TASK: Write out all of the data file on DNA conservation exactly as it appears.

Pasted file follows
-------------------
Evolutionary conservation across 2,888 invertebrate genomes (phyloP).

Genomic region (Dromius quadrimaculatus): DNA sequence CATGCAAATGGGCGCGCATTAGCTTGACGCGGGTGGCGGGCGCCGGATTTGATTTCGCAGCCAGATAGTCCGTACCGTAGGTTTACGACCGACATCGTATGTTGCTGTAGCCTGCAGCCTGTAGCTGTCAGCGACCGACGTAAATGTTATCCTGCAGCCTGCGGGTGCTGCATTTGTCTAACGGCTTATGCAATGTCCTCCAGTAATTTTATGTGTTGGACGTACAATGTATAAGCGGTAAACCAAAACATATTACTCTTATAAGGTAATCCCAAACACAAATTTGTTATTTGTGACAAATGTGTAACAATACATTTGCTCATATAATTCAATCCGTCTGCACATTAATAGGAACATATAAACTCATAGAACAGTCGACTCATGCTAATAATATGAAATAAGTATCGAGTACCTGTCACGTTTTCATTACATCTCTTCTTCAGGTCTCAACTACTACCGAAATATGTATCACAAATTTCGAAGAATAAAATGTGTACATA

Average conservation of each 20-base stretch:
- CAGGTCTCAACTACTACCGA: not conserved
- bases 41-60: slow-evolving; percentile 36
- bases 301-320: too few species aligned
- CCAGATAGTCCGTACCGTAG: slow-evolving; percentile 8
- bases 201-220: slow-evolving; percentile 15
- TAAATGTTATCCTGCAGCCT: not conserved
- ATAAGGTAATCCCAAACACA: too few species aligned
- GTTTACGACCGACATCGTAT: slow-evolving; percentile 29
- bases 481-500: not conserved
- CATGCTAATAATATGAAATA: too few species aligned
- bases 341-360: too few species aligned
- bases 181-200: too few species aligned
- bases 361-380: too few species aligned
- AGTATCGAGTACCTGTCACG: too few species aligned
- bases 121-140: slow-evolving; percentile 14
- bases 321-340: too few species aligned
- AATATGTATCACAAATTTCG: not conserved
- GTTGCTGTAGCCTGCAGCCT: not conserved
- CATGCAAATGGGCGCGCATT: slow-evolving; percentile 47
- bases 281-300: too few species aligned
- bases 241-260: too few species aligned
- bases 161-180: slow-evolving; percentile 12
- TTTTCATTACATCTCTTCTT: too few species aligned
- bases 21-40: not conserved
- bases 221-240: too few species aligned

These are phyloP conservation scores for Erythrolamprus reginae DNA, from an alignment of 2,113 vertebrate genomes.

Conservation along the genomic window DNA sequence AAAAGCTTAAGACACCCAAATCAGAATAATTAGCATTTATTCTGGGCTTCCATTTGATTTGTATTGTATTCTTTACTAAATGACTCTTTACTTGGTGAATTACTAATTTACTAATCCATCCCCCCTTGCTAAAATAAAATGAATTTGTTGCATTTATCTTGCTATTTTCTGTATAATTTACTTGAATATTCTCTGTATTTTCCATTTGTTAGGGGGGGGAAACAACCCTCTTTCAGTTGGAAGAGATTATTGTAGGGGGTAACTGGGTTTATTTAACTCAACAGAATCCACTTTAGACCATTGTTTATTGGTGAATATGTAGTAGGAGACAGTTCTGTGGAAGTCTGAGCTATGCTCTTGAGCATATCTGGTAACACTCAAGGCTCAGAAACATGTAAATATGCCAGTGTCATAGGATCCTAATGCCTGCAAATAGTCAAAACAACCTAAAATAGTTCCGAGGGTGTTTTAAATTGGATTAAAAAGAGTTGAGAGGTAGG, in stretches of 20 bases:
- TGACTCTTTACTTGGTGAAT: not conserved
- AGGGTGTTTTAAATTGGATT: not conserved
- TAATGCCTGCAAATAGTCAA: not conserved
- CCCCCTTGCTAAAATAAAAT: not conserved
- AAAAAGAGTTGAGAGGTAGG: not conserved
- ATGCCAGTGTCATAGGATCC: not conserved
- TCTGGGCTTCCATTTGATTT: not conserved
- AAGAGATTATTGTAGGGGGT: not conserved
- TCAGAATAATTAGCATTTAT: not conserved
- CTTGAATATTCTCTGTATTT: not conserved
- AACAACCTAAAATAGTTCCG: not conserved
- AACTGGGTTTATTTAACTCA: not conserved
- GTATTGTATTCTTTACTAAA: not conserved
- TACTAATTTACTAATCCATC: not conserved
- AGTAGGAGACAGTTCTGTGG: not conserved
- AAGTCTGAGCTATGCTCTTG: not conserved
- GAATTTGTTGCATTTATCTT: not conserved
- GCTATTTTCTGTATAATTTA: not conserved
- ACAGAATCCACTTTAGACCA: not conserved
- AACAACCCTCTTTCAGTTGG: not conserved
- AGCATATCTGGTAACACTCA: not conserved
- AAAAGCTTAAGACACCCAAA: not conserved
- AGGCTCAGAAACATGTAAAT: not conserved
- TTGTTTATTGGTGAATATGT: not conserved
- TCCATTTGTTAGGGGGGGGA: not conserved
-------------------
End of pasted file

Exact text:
Evolutionary conservation across 2,888 invertebrate genomes (phyloP).

Genomic region (Dromius quadrimaculatus): DNA sequence CATGCAAATGGGCGCGCATTAGCTTGACGCGGGTGGCGGGCGCCGGATTTGATTTCGCAGCCAGATAGTCCGTACCGTAGGTTTACGACCGACATCGTATGTTGCTGTAGCCTGCAGCCTGTAGCTGTCAGCGACCGACGTAAATGTTATCCTGCAGCCTGCGGGTGCTGCATTTGTCTAACGGCTTATGCAATGTCCTCCAGTAATTTTATGTGTTGGACGTACAATGTATAAGCGGTAAACCAAAACATATTACTCTTATAAGGTAATCCCAAACACAAATTTGTTATTTGTGACAAATGTGTAACAATACATTTGCTCATATAATTCAATCCGTCTGCACATTAATAGGAACATATAAACTCATAGAACAGTCGACTCATGCTAATAATATGAAATAAGTATCGAGTACCTGTCACGTTTTCATTACATCTCTTCTTCAGGTCTCAACTACTACCGAAATATGTATCACAAATTTCGAAGAATAAAATGTGTACATA

Average conservation of each 20-base stretch:
- CAGGTCTCAACTACTACCGA: not conserved
- bases 41-60: slow-evolving; percentile 36
- bases 301-320: too few species aligned
- CCAGATAGTCCGTACCGTAG: slow-evolving; percentile 8
- bases 201-220: slow-evolving; percentile 15
- TAAATGTTATCCTGCAGCCT: not conserved
- ATAAGGTAATCCCAAACACA: too few species aligned
- GTTTACGACCGACATCGTAT: slow-evolving; percentile 29
- bases 481-500: not conserved
- CATGCTAATAATATGAAATA: too few species aligned
- bases 341-360: too few species aligned
- bases 181-200: too few species aligned
- bases 361-380: too few species aligned
- AGTATCGAGTACCTGTCACG: too few species aligned
- bases 121-140: slow-evolving; percentile 14
- bases 321-340: too few species aligned
- AATATGTATCACAAATTTCG: not conserved
- GTTGCTGTAGCCTGCAGCCT: not conserved
- CATGCAAATGGGCGCGCATT: slow-evolving; percentile 47
- bases 281-300: too few species aligned
- bases 241-260: too few species aligned
- bases 161-180: slow-evolving; percentile 12
- TTTTCATTACATCTCTTCTT: too few species aligned
- bases 21-40: not conserved
- bases 221-240: too few species aligned

These are phyloP conservation scores for Erythrolamprus reginae DNA, from an alignment of 2,113 vertebrate genomes.

Conservation along the genomic window DNA sequence AAAAGCTTAAGACACCCAAATCAGAATAATTAGCATTTATTCTGGGCTTCCATTTGATTTGTATTGTATTCTTTACTAAATGACTCTTTACTTGGTGAATTACTAATTTACTAATCCATCCCCCCTTGCTAAAATAAAATGAATTTGTTGCATTTATCTTGCTATTTTCTGTATAATTTACTTGAATATTCTCTGTATTTTCCATTTGTTAGGGGGGGGAAACAACCCTCTTTCAGTTGGAAGAGATTATTGTAGGGGGTAACTGGGTTTATTTAACTCAACAGAATCCACTTTAGACCATTGTTTATTGGTGAATATGTAGTAGGAGACAGTTCTGTGGAAGTCTGAGCTATGCTCTTGAGCATATCTGGTAACACTCAAGGCTCAGAAACATGTAAATATGCCAGTGTCATAGGATCCTAATGCCTGCAAATAGTCAAAACAACCTAAAATAGTTCCGAGGGTGTTTTAAATTGGATTAAAAAGAGTTGAGAGGTAGG, in stretches of 20 bases:
- TGACTCTTTACTTGGTGAAT: not conserved
- AGGGTGTTTTAAATTGGATT: not conserved
- TAATGCCTGCAAATAGTCAA: not conserved
- CCCCCTTGCTAAAATAAAAT: not conserved
- AAAAAGAGTTGAGAGGTAGG: not conserved
- ATGCCAGTGTCATAGGATCC: not conserved
- TCTGGGCTTCCATTTGATTT: not conserved
- AAGAGATTATTGTAGGGGGT: not conserved
- TCAGAATAATTAGCATTTAT: not conserved
- CTTGAATATTCTCTGTATTT: not conserved
- AACAACCTAAAATAGTTCCG: not conserved
- AACTGGGTTTATTTAACTCA: not conserved
- GTATTGTATTCTTTACTAAA: not conserved
- TACTAATTTACTAATCCATC: not conserved
- AGTAGGAGACAGTTCTGTGG: not conserved
- AAGTCTGAGCTATGCTCTTG: not conserved
- GAATTTGTTGCATTTATCTT: not conserved
- GCTATTTTCTGTATAATTTA: not conserved
- ACAGAATCCACTTTAGACCA: not conserved
- AACAACCCTCTTTCAGTTGG: not conserved
- AGCATATCTGGTAACACTCA: not conserved
- AAAAGCTTAAGACACCCAAA: not conserved
- AGGCTCAGAAACATGTAAAT: not conserved
- TTGTTTATTGGTGAATATGT: not conserved
- TCCATTTGTTAGGGGGGGGA: not conserved